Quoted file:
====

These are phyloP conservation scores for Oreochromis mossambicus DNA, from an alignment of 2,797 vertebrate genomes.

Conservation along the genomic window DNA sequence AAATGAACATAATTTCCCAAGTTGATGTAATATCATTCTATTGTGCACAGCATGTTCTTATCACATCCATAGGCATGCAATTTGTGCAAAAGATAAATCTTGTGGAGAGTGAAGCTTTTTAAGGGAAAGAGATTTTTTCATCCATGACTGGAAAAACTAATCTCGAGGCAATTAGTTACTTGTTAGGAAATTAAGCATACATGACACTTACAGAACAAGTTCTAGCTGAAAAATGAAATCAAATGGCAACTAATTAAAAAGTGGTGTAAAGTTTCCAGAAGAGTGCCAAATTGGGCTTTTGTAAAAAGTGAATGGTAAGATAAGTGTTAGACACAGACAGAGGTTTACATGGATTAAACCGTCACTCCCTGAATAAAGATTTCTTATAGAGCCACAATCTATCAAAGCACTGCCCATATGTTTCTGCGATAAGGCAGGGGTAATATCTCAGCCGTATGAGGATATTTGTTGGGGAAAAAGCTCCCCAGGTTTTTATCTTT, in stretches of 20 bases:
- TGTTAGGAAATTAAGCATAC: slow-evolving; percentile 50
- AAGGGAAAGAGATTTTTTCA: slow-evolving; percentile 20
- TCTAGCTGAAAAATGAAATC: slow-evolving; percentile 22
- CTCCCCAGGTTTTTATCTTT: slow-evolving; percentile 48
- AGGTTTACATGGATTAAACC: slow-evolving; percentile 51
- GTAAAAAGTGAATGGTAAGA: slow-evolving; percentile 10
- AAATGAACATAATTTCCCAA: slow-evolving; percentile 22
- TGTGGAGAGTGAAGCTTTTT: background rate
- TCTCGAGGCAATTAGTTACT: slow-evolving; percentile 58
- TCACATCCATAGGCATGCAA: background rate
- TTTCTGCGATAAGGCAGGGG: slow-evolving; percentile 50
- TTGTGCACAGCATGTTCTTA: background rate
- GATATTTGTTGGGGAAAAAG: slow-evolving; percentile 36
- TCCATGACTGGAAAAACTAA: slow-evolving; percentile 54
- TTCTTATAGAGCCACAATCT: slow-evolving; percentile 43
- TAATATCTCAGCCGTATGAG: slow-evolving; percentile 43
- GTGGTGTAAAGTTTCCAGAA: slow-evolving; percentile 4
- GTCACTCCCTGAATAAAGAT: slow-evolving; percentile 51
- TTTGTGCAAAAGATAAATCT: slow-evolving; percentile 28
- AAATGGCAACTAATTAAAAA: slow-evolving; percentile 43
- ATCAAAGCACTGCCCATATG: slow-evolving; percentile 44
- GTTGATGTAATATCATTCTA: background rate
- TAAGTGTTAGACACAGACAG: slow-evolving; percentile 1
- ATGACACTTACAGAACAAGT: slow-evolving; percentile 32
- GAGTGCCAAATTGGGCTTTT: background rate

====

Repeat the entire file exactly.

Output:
These are phyloP conservation scores for Oreochromis mossambicus DNA, from an alignment of 2,797 vertebrate genomes.

Conservation along the genomic window DNA sequence AAATGAACATAATTTCCCAAGTTGATGTAATATCATTCTATTGTGCACAGCATGTTCTTATCACATCCATAGGCATGCAATTTGTGCAAAAGATAAATCTTGTGGAGAGTGAAGCTTTTTAAGGGAAAGAGATTTTTTCATCCATGACTGGAAAAACTAATCTCGAGGCAATTAGTTACTTGTTAGGAAATTAAGCATACATGACACTTACAGAACAAGTTCTAGCTGAAAAATGAAATCAAATGGCAACTAATTAAAAAGTGGTGTAAAGTTTCCAGAAGAGTGCCAAATTGGGCTTTTGTAAAAAGTGAATGGTAAGATAAGTGTTAGACACAGACAGAGGTTTACATGGATTAAACCGTCACTCCCTGAATAAAGATTTCTTATAGAGCCACAATCTATCAAAGCACTGCCCATATGTTTCTGCGATAAGGCAGGGGTAATATCTCAGCCGTATGAGGATATTTGTTGGGGAAAAAGCTCCCCAGGTTTTTATCTTT, in stretches of 20 bases:
- TGTTAGGAAATTAAGCATAC: slow-evolving; percentile 50
- AAGGGAAAGAGATTTTTTCA: slow-evolving; percentile 20
- TCTAGCTGAAAAATGAAATC: slow-evolving; percentile 22
- CTCCCCAGGTTTTTATCTTT: slow-evolving; percentile 48
- AGGTTTACATGGATTAAACC: slow-evolving; percentile 51
- GTAAAAAGTGAATGGTAAGA: slow-evolving; percentile 10
- AAATGAACATAATTTCCCAA: slow-evolving; percentile 22
- TGTGGAGAGTGAAGCTTTTT: background rate
- TCTCGAGGCAATTAGTTACT: slow-evolving; percentile 58
- TCACATCCATAGGCATGCAA: background rate
- TTTCTGCGATAAGGCAGGGG: slow-evolving; percentile 50
- TTGTGCACAGCATGTTCTTA: background rate
- GATATTTGTTGGGGAAAAAG: slow-evolving; percentile 36
- TCCATGACTGGAAAAACTAA: slow-evolving; percentile 54
- TTCTTATAGAGCCACAATCT: slow-evolving; percentile 43
- TAATATCTCAGCCGTATGAG: slow-evolving; percentile 43
- GTGGTGTAAAGTTTCCAGAA: slow-evolving; percentile 4
- GTCACTCCCTGAATAAAGAT: slow-evolving; percentile 51
- TTTGTGCAAAAGATAAATCT: slow-evolving; percentile 28
- AAATGGCAACTAATTAAAAA: slow-evolving; percentile 43
- ATCAAAGCACTGCCCATATG: slow-evolving; percentile 44
- GTTGATGTAATATCATTCTA: background rate
- TAAGTGTTAGACACAGACAG: slow-evolving; percentile 1
- ATGACACTTACAGAACAAGT: slow-evolving; percentile 32
- GAGTGCCAAATTGGGCTTTT: background rate